It is also relevant, then, that Thomas was a saint. Pope Benedict XVI, before he was Pope, wrote about what he called an essential connection between theology and holiness. Theology is concerned with the knowledge of God and so it is logical, Benedict wrote, that it should be connected with holiness. He illustrates what he means with some examples from history. In the relationships between St Antony of Egypt and St Athanasius, between St Francis of Assisi and St Bonaventure, and between St Dominic and St Thomas Aquinas, we see charismatic founders and reformers (Anthony, Francis and Dominic) whose spiritual insights were developed by saints with different gifts who came after them (Athanasius, Bonaventure and Thomas). Thomas is unthinkable, Pope Benedict says, without the passion of Dominic for the Gospel and for evangelization.
We can put it like this: Thomas develops a philosophical and theological basis in support of St Dominic’s reaction to the Albigensian heresy, a reaction that had led to the founding of the Order of Preachers in the first place. At the heart of that heresy (a heresy that is never far away) is a dualistic understanding of reality that regarded the spiritual world as belonging to a good God and the physical world as belonging to an evil one. It therefore emptied the physical world of meaning, despised the body, and distorted many of the teachings of the Gospel.
Thomas’s contribution was to present a fresh understanding of what creation means and a fresh understanding of how the human person is to be valued. One of the great students of St Thomas in the 20th century, G.K. Chesterton, suggested that if Thomas were to be given a title such as the Carmelites are given, he would be called ‘Thomas of God the Creator’. In creation the glory of God is revealed for no purpose other than to rejoice in the glory of God. No single creature can express all the goodness and beauty that God is and so there are many different kinds of creature to teach us many different things about God. Creation shows that God’s goodness is ‘self-sharing’, that it radiates and reaches out. There are creatures, therefore, whose task is to show this aspect of God’s goodness. These creatures are angels and human beings who consciously communicate truth and goodness to other creatures and so have a share in God’s management and direction of creation.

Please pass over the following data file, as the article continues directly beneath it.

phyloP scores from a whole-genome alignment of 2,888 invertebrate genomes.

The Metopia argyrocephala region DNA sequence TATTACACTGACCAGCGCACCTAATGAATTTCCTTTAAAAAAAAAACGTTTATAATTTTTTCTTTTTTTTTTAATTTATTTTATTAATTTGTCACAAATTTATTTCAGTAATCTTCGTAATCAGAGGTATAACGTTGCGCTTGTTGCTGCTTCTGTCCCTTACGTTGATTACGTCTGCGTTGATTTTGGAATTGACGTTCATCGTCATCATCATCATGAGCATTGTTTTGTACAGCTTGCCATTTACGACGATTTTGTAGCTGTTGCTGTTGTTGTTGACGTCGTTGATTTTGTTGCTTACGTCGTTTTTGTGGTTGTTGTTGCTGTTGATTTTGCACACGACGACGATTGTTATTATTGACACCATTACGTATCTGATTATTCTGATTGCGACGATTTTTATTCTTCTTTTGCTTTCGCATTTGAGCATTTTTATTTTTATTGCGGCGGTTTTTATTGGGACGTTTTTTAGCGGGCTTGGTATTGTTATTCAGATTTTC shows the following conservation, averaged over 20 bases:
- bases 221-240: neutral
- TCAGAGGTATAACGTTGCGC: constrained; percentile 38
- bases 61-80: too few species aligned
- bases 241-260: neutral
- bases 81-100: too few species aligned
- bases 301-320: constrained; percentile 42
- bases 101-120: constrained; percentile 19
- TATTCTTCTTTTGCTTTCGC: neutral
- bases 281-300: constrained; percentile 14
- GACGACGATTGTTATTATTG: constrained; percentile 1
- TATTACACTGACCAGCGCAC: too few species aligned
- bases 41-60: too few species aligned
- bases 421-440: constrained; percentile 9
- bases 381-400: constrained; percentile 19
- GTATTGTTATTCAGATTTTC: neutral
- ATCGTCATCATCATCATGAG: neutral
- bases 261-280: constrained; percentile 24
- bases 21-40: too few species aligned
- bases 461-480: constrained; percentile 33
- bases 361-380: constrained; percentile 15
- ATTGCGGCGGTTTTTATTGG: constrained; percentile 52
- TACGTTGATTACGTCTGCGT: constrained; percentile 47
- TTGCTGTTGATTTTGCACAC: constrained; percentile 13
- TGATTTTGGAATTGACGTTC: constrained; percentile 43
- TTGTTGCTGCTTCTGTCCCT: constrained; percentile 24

In his understanding of creation, Thomas draws on the resources of philosophy as well as theology to re-think how the biblical, Christian doctrine may best be presented. He was able to develop a mysticism of creation itself, in which God is understood to be present not only in special people, places or experiences, but everywhere and always. As creator, God is mightily active ‘deep down things’, for if God were not constantly willing the world’s being, and empowering its activities, there would be nothing. Creation itself then – the nature of things as we come to understand and appreciate them through science and philosophy – is another book in which the mystery of God is intelligible to us, however dimly.
Doctor of Humanity
Thomas also developed a fresh understanding of how the human person is to be valued. Pope John Paul II suggested that Thomas could rightly be called ‘doctor of humanity’. He is clearly a doctor of divinity the Pope said, but his greatness consists as much in what he says about the human as in what he says about God. Thomas is one of the foremost representatives of a Christian humanism that has always flourished in the Church.
All creatures bear a trace of their Maker but human beings are created in God’s ‘image and likeness’. This is seen, Thomas says, in human intelligence and moral responsibility as well as the ways in which we share in God’s creativity. Only God can create in the strict sense of the term but human beings can invent and initiate many things as well as co-operating with God in the creation of new human beings. As participants in providence we are God’s partners in the unfolding of the world’s history. No longer merely servants, we are brought into friendship with God through faith in Christ and the grace of the Holy Spirit.